I will start a new series of posts here in Insight Corporation. It will feature a review of papers about Financial Engineering and Risk Management.
The first paper in this new series is about option pricing, a central Financial Engineering topic. This series will mostly feature posts in the leading publication in this field Risk.net. From now and then I will also publish some other relevant paper reviews from other source as well, and if the occasion is the right one.
The main points and abstract follows. Further download and reading of the paper is fully recommended:
We present an error analysis in using Fourier methods for pricing European options when the underlying asset follows an exponential Levy process.
The derived bound is minimised to achieve optimal parameters for the numerical method.
We propose a scheme to use the error bound in choosing parameters in a systematic fashion to meet a pre-described error tolerance at minimal cost.
Using numerical examples, we present results comparable to or superior to relevant points of comparison
We provide a bound for the error committed when using a Fourier method to price European options, when the underlying follows an exponential Lévy dynamic. The price of the option is described by a partial integro-differential equation (PIDE). Applying a Fourier transformation to the PIDE yields an ordinary differential equation (ODE) that can be solved analytically in terms of the characteristic exponent of the Lévy process. Then, a numerical inverse Fourier transform allows us to obtain the option price. We present a bound for the error and use this bound to set the parameters for the numerical method. We analyze the properties of the bound and demonstrate the minimization of the bound to select parameters for a numerical Fourier transformation method in order to solve the option price efficiently.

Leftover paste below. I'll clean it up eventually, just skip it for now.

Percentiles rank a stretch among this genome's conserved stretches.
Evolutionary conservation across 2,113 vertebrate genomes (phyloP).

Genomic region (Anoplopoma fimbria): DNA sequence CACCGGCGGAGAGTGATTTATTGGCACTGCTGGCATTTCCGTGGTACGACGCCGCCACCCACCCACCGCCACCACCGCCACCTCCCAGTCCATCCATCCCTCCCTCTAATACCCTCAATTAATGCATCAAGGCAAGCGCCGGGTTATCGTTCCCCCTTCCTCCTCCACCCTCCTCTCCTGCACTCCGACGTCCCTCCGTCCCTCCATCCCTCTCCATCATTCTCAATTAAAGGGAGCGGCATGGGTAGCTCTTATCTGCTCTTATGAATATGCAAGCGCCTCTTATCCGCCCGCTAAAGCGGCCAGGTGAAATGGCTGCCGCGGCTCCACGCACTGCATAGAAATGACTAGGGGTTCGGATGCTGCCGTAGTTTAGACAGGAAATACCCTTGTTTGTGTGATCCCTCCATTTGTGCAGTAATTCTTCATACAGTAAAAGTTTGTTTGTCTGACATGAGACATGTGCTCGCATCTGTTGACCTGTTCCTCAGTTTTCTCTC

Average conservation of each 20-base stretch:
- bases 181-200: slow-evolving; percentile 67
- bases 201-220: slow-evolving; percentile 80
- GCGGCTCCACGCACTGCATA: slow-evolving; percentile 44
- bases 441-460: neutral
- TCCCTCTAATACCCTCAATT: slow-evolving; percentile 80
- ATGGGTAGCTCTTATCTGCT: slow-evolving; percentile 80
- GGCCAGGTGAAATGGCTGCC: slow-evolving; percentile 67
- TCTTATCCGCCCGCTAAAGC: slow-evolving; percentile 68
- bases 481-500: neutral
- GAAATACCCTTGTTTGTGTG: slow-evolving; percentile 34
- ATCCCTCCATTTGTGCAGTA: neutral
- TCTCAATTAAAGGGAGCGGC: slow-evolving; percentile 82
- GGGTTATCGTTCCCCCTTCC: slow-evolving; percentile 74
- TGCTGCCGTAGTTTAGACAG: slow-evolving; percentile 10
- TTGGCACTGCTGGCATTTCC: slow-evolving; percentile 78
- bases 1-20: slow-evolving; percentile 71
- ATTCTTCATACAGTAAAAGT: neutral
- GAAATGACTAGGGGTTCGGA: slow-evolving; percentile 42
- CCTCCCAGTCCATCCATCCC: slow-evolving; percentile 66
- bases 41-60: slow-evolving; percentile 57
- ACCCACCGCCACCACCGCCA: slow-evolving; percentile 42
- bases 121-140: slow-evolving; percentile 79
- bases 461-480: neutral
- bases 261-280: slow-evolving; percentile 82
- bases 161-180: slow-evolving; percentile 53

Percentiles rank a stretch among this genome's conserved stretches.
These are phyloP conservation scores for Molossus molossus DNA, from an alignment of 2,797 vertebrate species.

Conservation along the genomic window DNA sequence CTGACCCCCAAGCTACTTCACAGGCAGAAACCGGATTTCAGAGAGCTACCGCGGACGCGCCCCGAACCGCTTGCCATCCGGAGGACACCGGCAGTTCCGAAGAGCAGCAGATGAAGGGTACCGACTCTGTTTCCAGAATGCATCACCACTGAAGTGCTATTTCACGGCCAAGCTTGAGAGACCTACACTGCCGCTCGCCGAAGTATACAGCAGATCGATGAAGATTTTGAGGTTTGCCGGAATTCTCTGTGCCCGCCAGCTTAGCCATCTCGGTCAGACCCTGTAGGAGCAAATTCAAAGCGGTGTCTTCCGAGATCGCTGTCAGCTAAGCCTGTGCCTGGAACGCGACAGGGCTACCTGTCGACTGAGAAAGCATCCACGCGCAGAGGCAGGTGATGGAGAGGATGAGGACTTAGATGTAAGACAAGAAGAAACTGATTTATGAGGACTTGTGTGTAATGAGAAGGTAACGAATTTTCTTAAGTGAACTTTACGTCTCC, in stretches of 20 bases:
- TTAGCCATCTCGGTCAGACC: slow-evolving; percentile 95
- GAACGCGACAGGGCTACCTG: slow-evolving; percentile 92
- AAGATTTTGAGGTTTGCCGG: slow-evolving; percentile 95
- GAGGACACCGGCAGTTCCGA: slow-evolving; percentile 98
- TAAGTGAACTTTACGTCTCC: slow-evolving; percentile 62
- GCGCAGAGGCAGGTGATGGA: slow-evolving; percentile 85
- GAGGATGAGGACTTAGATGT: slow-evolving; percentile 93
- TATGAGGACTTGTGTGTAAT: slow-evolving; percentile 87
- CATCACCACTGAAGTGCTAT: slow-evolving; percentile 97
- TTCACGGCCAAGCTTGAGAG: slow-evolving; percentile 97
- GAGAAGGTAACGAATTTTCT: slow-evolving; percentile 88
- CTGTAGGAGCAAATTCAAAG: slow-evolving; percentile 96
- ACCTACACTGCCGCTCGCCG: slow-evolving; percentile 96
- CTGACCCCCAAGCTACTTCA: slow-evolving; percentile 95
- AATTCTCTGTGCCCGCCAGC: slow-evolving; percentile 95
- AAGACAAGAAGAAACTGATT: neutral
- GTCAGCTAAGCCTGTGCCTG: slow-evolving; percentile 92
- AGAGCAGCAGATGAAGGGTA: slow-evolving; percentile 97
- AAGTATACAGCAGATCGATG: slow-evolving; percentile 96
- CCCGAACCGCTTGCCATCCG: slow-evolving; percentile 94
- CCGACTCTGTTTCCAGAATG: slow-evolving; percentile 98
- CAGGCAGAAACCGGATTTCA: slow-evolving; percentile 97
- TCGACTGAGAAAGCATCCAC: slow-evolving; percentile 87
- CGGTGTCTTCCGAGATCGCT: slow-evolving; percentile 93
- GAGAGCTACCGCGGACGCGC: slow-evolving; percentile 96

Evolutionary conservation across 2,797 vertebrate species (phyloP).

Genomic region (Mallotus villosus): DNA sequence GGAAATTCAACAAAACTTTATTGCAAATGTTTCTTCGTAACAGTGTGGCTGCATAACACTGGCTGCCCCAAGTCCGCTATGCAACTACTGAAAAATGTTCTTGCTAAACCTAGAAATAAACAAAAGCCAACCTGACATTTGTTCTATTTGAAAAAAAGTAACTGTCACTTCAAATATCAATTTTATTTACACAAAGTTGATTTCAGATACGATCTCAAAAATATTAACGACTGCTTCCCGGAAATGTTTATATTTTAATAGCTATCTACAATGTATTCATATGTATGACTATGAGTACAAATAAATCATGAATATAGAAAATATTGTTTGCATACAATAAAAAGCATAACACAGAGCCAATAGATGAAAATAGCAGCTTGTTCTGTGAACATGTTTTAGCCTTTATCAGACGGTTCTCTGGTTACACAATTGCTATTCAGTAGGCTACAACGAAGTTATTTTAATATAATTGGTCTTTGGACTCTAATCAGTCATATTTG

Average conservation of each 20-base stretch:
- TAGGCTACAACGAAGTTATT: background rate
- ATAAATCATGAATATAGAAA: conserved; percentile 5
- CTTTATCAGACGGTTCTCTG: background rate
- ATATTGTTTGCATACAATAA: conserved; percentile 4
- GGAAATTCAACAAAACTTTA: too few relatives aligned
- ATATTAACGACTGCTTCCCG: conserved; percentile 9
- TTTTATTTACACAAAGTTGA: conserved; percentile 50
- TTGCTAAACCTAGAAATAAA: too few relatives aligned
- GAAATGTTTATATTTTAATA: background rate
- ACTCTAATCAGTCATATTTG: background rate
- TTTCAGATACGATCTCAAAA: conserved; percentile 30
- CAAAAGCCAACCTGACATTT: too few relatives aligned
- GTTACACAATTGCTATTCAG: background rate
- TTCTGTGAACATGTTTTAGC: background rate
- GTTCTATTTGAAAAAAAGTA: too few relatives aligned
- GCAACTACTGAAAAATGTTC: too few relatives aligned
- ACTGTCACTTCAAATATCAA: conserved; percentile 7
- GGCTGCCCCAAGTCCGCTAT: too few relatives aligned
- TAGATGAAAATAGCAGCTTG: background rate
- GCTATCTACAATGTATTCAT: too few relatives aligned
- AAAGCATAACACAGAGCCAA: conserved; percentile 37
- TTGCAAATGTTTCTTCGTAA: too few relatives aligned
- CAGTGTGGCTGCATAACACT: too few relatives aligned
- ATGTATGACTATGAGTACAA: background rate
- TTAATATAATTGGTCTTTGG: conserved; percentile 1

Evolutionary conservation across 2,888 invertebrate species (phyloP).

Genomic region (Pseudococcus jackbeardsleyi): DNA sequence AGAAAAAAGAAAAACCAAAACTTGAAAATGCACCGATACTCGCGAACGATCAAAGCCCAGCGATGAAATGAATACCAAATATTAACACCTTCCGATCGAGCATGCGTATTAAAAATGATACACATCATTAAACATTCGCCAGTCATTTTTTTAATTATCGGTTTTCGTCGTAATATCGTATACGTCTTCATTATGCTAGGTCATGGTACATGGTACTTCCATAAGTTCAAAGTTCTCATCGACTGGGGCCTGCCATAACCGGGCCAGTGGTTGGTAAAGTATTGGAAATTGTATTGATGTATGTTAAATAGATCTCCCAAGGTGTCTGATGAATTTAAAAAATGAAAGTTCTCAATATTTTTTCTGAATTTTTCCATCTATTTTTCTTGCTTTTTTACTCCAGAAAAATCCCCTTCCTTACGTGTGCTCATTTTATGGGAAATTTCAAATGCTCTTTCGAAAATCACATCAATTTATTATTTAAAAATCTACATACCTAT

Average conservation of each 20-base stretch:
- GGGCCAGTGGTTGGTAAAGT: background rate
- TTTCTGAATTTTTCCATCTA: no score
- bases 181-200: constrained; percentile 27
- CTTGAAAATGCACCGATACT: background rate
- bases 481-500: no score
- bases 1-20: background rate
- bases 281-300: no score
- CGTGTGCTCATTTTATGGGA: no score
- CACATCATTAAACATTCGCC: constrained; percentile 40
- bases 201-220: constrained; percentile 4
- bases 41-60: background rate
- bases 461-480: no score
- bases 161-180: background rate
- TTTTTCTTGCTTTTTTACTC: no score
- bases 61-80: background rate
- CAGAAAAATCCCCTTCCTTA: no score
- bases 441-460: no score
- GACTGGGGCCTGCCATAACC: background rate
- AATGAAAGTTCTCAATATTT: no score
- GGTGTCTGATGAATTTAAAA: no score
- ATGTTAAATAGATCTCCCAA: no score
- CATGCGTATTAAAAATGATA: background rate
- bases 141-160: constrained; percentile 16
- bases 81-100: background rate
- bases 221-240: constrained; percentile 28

From the page on the OpalesqueTV youtube channel. This is video from 2010, but I thought it still carries relevance and long-term logic:
Opalesque’s first CAMPUS series features Melvyn Teo, Associate Professor of Finance at Singapore Management University. Teo is also Director of the BNP Paribas Hedge Fund Centre at the Singapore Management University.
In this Opalesque CAMPUS, Teo shares his findings that hedge funds charging lower than average performance fees tend to have a higher liquidity risk, which will translate into problems for investors, when they try to pull money out of the fund. One example of such a problem is the “return impact” of redemptions, when the return of the fund tends to fall in the next month.
Teo also gives specific recommendations what investors can do to better understand the liquidity risk a fund may carry.
I would like to say that I must pay more attention to a fellow Blogger here at Insight Corporation. His name is Bryan Downing and he is from England, but lives in Toronto, Canada. He is a Software geek and expert with a knowledge base in Trading and Financial Markets.